Urinary T cells may be useful in identifying antineutrophil cytoplasmic antibody (ANCA)-associated vasculitis and in establishing a prognosis, according to findings from a proof of concept study.

A team led by Adrian Schreiber, MD, of Charité-Universitätsmedizin in Berlin, Germany, used flow cytometry to quantify T cell subsets in blood and urine specimens from 95 patients with ANCA-associated vasculitis and 8 healthy patients serving as a control arm.

Patients with active renal ANCA-associated vasculitis had significantly higher urinary T cell counts compared with patients in remission, those with extrarenal manifestations, and the control arm, the investigators reported in Kidney International Reports.

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Urinary T cells demonstrated robust discrimination of disease activity with superior performance compared with monocyte chemoattractant protein-1 (MCP-1) and soluble CD163 (sCD163), which have shown promise as urinary biomarkers of renal disease in ANCA-associated vasculitis, according to the investigators. Patients with kidney biopsies classified as “crescentic” according to Berden classification showed higher urinary T cell counts. Further, patterns of urinary regulatory T cells and T helper cells were associated with clinical response and risk for renal relapse.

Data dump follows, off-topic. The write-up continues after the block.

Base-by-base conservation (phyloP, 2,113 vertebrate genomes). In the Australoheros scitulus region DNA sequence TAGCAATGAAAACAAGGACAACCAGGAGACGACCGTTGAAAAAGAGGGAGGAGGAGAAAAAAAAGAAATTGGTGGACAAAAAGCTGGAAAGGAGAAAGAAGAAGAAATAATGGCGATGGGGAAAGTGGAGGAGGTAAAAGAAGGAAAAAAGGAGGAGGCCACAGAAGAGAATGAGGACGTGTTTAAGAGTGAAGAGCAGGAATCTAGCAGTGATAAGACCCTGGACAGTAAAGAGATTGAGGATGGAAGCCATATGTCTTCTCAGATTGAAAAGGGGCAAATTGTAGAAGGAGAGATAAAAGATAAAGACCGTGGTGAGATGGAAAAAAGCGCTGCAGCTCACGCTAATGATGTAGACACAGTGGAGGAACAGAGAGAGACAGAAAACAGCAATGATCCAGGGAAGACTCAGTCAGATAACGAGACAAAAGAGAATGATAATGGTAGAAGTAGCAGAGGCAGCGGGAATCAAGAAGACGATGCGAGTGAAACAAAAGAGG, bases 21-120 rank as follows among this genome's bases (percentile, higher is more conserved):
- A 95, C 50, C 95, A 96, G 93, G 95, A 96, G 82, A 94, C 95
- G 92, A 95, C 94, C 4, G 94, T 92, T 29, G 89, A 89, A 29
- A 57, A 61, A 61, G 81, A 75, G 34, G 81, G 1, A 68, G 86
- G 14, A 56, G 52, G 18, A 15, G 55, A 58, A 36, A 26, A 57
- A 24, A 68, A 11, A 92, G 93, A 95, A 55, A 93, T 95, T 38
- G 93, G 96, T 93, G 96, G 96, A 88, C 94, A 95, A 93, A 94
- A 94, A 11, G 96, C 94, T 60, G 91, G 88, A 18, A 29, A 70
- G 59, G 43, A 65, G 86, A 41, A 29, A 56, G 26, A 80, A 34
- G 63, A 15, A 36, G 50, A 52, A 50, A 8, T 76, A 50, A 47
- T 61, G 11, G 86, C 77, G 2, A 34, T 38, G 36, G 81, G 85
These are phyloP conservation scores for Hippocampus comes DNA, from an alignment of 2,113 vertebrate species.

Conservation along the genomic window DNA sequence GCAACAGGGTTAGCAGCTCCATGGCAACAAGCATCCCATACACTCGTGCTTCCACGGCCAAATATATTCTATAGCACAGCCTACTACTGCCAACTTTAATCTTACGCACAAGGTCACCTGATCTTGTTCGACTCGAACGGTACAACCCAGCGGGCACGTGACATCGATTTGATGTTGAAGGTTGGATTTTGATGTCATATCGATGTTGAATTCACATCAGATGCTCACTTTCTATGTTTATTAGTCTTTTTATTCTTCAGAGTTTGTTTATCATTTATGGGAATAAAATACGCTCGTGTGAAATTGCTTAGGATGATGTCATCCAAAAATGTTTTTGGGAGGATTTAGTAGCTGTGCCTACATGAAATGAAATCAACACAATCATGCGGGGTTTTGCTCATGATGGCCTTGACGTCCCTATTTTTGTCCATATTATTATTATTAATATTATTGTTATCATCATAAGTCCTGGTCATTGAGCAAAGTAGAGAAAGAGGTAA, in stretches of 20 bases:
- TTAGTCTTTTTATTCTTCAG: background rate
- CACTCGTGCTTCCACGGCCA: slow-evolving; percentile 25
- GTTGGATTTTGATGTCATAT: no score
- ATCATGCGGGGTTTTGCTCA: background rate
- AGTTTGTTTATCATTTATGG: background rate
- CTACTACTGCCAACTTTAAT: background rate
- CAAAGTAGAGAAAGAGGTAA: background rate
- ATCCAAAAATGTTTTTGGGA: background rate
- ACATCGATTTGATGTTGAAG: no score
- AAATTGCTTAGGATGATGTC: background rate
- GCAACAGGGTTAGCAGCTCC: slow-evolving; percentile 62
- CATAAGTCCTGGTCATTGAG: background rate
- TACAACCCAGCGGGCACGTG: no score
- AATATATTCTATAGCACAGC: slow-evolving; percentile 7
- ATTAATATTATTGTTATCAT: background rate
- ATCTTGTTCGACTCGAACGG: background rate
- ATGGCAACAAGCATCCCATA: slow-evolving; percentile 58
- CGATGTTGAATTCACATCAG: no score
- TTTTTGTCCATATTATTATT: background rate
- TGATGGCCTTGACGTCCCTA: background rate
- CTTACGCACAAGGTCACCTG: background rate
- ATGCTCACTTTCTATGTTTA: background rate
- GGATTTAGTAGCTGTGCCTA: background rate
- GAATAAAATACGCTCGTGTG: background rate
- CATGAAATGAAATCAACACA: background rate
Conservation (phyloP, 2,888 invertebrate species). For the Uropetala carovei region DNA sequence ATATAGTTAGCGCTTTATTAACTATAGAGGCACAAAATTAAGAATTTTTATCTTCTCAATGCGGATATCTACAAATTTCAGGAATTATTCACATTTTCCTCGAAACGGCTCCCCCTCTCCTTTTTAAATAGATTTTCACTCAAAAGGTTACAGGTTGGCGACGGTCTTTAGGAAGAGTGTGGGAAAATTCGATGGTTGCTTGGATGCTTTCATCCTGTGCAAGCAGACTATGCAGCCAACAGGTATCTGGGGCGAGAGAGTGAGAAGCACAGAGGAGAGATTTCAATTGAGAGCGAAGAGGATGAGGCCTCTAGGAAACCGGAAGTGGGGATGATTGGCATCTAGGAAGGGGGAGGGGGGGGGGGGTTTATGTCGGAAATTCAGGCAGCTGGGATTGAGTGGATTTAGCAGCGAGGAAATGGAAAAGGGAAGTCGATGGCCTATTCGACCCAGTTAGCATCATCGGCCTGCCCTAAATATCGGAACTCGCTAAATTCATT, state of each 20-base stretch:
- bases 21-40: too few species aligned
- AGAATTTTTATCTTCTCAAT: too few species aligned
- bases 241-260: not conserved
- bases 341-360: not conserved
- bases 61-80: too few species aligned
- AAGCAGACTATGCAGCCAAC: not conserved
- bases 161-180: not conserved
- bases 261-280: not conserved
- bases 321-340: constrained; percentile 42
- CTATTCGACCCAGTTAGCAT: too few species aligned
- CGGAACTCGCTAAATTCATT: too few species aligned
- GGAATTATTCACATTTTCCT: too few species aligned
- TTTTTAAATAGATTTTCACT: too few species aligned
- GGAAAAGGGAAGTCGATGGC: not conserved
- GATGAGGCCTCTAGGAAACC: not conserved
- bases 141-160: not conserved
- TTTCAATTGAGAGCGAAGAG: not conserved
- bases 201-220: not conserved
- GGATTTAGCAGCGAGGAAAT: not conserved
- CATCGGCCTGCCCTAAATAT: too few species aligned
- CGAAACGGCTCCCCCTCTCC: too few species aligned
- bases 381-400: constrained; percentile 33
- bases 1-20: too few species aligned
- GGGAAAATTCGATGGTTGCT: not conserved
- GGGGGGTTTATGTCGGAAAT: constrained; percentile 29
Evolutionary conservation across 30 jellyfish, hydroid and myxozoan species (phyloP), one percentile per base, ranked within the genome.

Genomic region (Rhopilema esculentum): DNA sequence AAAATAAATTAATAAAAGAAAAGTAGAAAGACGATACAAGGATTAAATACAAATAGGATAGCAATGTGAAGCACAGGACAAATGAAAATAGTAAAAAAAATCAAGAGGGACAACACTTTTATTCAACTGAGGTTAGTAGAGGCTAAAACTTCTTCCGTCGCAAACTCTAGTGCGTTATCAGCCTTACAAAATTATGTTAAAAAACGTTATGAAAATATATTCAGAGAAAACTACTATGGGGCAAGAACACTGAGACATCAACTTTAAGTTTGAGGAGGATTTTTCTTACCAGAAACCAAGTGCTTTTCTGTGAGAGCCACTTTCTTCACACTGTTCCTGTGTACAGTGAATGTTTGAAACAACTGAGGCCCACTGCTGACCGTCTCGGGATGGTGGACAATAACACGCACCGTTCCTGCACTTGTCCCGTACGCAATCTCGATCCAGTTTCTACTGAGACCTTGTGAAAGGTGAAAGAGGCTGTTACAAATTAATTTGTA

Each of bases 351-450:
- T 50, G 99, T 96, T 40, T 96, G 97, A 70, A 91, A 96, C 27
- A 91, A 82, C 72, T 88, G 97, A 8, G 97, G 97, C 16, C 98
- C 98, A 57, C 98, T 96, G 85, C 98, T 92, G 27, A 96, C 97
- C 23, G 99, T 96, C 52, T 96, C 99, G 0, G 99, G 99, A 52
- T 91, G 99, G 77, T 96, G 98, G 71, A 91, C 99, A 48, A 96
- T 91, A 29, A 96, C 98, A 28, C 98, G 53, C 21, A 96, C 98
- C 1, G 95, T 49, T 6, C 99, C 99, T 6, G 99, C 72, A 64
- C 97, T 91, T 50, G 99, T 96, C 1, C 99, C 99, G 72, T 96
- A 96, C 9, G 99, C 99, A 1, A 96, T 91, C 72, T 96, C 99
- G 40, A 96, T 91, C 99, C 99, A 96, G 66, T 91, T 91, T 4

“In summary,” the authors wrote, “urinary T cells directly reflect the renal inflammatory milieu and show reliable biomarker characteristics, outperforming soluble markers.”

If confirmed by future studies, urinary T cells would represent the first noninvasive biomarker to assess disease activity, enable prognosis of clinical response, and identify patients who could benefit from tailored treatment strategies, Dr Schreiber and colleagues concluded.

“These characteristics could make urinary T cells a perfect tool for a personalized treatment of ANCA-associated glomerulonephritis,” they added.


Sonnemann J, Klocke J, Bieringer M, et al. Urinary T cells identify renal antineutrophil cytoplasmic antibody-associated vasculitis and predict prognosis: A proof of concept study. Kidney Int Rep. Published online January 17, 2023. doi:10.1016/j.ekir.2023.01.013